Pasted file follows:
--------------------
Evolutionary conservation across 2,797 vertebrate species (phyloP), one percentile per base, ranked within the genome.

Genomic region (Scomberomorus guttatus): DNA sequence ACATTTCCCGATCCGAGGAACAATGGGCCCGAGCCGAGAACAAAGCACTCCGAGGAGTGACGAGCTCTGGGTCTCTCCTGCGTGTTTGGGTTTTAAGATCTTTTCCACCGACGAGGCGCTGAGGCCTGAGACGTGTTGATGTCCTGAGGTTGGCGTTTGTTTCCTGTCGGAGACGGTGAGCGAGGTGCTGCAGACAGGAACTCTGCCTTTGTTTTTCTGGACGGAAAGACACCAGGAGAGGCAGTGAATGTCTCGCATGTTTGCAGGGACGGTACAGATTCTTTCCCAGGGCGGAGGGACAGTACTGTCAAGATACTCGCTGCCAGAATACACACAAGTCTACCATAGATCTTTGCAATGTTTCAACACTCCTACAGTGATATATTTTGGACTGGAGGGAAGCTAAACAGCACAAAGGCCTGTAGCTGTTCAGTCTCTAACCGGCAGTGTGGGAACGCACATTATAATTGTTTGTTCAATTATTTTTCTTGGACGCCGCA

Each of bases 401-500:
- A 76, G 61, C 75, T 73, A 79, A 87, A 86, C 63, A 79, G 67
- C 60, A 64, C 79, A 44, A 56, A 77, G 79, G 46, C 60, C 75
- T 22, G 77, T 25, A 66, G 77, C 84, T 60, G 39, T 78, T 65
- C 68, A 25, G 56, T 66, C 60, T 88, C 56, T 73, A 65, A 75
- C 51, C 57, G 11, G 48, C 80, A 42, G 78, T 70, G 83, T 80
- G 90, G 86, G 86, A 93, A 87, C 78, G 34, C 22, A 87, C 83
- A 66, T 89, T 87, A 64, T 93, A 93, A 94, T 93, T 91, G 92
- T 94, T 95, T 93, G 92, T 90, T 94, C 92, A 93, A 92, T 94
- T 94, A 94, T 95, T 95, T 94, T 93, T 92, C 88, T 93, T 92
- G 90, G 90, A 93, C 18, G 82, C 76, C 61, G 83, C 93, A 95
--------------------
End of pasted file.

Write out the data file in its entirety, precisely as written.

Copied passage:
Evolutionary conservation across 2,797 vertebrate species (phyloP), one percentile per base, ranked within the genome.

Genomic region (Scomberomorus guttatus): DNA sequence ACATTTCCCGATCCGAGGAACAATGGGCCCGAGCCGAGAACAAAGCACTCCGAGGAGTGACGAGCTCTGGGTCTCTCCTGCGTGTTTGGGTTTTAAGATCTTTTCCACCGACGAGGCGCTGAGGCCTGAGACGTGTTGATGTCCTGAGGTTGGCGTTTGTTTCCTGTCGGAGACGGTGAGCGAGGTGCTGCAGACAGGAACTCTGCCTTTGTTTTTCTGGACGGAAAGACACCAGGAGAGGCAGTGAATGTCTCGCATGTTTGCAGGGACGGTACAGATTCTTTCCCAGGGCGGAGGGACAGTACTGTCAAGATACTCGCTGCCAGAATACACACAAGTCTACCATAGATCTTTGCAATGTTTCAACACTCCTACAGTGATATATTTTGGACTGGAGGGAAGCTAAACAGCACAAAGGCCTGTAGCTGTTCAGTCTCTAACCGGCAGTGTGGGAACGCACATTATAATTGTTTGTTCAATTATTTTTCTTGGACGCCGCA

Each of bases 401-500:
- A 76, G 61, C 75, T 73, A 79, A 87, A 86, C 63, A 79, G 67
- C 60, A 64, C 79, A 44, A 56, A 77, G 79, G 46, C 60, C 75
- T 22, G 77, T 25, A 66, G 77, C 84, T 60, G 39, T 78, T 65
- C 68, A 25, G 56, T 66, C 60, T 88, C 56, T 73, A 65, A 75
- C 51, C 57, G 11, G 48, C 80, A 42, G 78, T 70, G 83, T 80
- G 90, G 86, G 86, A 93, A 87, C 78, G 34, C 22, A 87, C 83
- A 66, T 89, T 87, A 64, T 93, A 93, A 94, T 93, T 91, G 92
- T 94, T 95, T 93, G 92, T 90, T 94, C 92, A 93, A 92, T 94
- T 94, A 94, T 95, T 95, T 94, T 93, T 92, C 88, T 93, T 92
- G 90, G 90, A 93, C 18, G 82, C 76, C 61, G 83, C 93, A 95